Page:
Reviewed by Eugene Ball for the Music Trust of Australia website
At first the idea of the musical union of trumpeter Scott Tinkler and the Jazzgroove Mothership Orchestra might appear a little incongruous. One might wonder how Tinkler, whose music sits on the more ‘free’ side of the improvised music spectrum, might work within an ensemble that operates, of necessity, within defined, somewhat inflexible structures. The error here is to assume that Tinkler’s music is in any way unstructured or uncontrolled, or that the Jazzgroove Mothership Orchestra is clinical and lacking in spirit.
Despite the implications of conflict suggested by the album’s title, Fiddes vs Tinkler is a very successful collaboration. The two forces work well with and against each other: Tinkler’s playing imbues the album with a sense of playfulness and adventure, while the structures within the ensemble writing frame Tinkler’s distinctive musical language in fresh and interesting perspectives.
It is difficult not to swoon about Tinkler, so impressive is his playing on this album. But impressive is an inept word here; it tells only part of the story. Sure, his ceaseless virtuosity is thrilling, but it is the scope of his expression that leaves the most lasting impression. From a foundation of sound that is rich, open, warm and generous, he draws upon a vast array of timbral variations and manipulations. There is a beguiling element of humility at play here, too – despite his command of the instrument, he is not too proud to let the sound wobble or break up, should the pursuit of an idea push him to the limit of control. Interestingly, Tinkler’s influences, the most notable of which is Kenny Wheeler, are more clear here than on other recordings.
Though he performs regularly with the Jazzgroove Mothership Orchestra, Andy Fiddes has stepped out of the trumpet section and into the roles of composer, arranger and conductor for this album. His compositions generally operate within modal frameworks, and his treatment of them is largely textural (those looking for swinging, ‘changes’ driven jazz, look elsewhere). It is in the creation of these textures that Fiddes excels. Through intelligent use of mutes and woodwinds other than the saxophone, he weaves a broad palette of textures, many of which harken, inevitably, to the pioneer of such sounds, Gil Evans. In a welcome diversion from the blockish homophony that is such an overused facet of so much big band music, Fiddes’ writing is playfully polyphonic. He also has a wonderful sense of writing for low brass and winds, which is a great advantage when writing for big band given that the medium is inherently dense in the middle-low register.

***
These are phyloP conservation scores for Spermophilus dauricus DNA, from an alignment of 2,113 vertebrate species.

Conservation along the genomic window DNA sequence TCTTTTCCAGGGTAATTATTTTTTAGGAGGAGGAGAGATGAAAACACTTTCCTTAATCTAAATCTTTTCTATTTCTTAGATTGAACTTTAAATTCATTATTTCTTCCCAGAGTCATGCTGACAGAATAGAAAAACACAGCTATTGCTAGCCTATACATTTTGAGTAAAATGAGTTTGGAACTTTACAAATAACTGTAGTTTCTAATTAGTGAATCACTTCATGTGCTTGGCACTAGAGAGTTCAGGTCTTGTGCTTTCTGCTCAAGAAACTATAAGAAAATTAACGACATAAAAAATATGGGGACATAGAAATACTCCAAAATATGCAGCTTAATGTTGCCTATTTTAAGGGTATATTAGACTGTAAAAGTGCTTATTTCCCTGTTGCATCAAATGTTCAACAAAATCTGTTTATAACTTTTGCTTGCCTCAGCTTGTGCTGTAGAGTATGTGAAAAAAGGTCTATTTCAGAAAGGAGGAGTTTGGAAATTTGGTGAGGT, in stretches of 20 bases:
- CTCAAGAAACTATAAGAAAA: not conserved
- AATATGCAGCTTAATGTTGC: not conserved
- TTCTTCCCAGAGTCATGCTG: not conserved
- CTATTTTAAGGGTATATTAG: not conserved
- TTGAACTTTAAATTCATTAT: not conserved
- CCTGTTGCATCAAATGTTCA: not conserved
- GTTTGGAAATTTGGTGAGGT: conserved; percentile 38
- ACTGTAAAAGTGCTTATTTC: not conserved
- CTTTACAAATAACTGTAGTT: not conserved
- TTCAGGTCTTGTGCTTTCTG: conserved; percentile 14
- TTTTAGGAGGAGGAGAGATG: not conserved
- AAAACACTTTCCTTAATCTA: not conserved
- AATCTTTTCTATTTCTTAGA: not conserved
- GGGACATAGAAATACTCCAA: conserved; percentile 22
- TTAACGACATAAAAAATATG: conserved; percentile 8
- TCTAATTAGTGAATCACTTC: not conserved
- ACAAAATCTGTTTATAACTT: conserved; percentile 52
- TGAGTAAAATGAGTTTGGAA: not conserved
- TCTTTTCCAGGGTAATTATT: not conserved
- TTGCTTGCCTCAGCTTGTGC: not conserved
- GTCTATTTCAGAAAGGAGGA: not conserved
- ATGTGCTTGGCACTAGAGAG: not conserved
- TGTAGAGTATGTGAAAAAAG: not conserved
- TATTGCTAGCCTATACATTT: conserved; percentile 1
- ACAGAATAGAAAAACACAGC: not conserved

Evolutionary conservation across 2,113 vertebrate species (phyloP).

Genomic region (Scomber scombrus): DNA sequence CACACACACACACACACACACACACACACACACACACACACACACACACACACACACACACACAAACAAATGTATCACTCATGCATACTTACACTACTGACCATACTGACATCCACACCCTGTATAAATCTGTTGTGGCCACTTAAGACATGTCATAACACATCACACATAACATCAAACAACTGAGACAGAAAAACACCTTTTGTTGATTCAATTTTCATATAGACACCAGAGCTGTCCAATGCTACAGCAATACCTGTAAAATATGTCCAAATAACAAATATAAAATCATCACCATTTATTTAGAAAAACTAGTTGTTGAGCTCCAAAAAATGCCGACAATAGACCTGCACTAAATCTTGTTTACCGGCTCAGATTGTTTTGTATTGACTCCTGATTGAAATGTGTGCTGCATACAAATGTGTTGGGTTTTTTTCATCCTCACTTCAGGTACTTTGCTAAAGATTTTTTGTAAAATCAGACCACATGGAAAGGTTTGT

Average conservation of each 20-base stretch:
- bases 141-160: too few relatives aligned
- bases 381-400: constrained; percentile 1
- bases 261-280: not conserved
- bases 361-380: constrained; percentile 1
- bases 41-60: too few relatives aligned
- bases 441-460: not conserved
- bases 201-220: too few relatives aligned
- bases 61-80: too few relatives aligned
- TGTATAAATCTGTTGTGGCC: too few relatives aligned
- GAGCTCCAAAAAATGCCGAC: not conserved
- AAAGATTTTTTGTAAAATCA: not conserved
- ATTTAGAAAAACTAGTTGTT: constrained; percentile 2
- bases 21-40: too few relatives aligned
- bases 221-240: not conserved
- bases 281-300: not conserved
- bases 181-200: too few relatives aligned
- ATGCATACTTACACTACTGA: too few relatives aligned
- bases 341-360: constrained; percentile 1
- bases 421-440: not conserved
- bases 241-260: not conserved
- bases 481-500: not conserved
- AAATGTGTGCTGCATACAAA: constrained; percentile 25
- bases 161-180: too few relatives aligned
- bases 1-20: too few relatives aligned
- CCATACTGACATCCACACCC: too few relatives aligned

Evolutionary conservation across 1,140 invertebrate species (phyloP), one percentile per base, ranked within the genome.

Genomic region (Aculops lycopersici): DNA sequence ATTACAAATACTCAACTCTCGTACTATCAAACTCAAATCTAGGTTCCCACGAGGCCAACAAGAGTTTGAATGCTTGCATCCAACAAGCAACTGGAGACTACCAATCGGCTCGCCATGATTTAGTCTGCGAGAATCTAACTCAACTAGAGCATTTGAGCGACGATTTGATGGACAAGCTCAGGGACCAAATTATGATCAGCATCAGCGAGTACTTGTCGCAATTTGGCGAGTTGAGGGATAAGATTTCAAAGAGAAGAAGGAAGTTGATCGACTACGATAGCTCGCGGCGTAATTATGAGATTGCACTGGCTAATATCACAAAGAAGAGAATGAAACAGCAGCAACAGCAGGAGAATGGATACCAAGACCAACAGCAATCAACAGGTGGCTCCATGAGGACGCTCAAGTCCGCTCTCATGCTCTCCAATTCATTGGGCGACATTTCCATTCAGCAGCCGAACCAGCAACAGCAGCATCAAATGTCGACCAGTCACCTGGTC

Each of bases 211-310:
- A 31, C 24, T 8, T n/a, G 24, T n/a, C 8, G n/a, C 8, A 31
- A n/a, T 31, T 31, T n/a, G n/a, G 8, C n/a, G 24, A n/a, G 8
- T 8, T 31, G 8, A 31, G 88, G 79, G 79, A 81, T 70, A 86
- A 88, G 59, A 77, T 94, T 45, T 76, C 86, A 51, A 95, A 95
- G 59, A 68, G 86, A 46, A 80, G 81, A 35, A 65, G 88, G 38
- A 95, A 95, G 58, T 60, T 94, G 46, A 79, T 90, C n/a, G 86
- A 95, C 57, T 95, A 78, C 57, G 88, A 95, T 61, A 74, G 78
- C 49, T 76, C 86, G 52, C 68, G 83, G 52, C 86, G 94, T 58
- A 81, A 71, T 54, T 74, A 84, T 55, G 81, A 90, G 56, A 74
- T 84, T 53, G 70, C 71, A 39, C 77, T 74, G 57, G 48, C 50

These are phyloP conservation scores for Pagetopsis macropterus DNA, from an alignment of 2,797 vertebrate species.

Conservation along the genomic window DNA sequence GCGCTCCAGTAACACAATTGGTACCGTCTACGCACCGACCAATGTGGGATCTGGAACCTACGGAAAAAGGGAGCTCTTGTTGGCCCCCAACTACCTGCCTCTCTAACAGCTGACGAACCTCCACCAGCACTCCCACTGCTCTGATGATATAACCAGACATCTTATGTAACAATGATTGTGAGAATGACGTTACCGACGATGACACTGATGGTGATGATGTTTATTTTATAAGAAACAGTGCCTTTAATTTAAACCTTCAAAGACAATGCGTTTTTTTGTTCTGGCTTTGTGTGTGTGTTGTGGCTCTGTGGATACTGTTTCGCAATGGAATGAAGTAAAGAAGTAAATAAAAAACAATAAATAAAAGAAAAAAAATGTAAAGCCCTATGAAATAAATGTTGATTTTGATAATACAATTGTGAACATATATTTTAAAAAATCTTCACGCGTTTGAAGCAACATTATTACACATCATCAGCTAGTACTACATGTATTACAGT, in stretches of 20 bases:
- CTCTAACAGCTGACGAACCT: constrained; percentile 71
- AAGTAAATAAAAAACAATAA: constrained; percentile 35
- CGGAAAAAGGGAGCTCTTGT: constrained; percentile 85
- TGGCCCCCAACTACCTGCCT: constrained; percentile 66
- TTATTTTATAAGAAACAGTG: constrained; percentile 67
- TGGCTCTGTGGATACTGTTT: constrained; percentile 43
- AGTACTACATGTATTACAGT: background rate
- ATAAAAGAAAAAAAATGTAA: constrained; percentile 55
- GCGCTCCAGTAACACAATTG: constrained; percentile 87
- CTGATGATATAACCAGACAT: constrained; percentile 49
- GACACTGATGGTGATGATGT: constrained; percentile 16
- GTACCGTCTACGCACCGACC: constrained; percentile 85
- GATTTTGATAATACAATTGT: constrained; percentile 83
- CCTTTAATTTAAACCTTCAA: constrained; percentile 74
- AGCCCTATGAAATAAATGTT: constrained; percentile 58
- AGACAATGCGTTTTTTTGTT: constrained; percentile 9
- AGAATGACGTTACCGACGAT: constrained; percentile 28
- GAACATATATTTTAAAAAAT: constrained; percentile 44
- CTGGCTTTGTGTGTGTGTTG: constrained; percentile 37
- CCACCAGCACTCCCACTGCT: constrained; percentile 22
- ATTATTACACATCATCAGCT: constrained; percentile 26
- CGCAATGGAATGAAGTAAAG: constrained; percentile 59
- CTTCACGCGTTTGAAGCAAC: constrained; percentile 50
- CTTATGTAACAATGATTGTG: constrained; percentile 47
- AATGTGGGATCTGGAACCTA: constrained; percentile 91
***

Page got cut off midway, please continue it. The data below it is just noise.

Crucially, Fiddes has managed to weave moments for Tinkler to ‘do his thing’ seamlessly into the compositions on this album. Track 4, Gaffer Work, is a wonderful example of this, and arguably one of the strongest tracks on the album as a result. Here Tinkler’s freeplay and Fiddes’s composed moments appear with thrilling results as two sides of the same coin, not disparate, juxtaposed entities,
Now in its thirteenth year, The Jazzgroove Mothership Orchestra has established itself as one of the most prolific contemporary big bands in Australia, and it is projects like this one that give the ensemble real ‘street-cred’. There are moments of beautiful ensemble playing on this album, but the ‘best section on ground’ award must surely go to the trombones: their warmth of sound, control, and close to flawless intonation impress throughout. At times the balance between and within the instrument sections is a little distorted (the lead trumpet is often lost, for instance), but this may be a recording issue, not a problem with the performance.
To close, I cannot resist buying into the analogy posed by this album’s playful title: In every stoush there must be a winner, and the winner here is… music!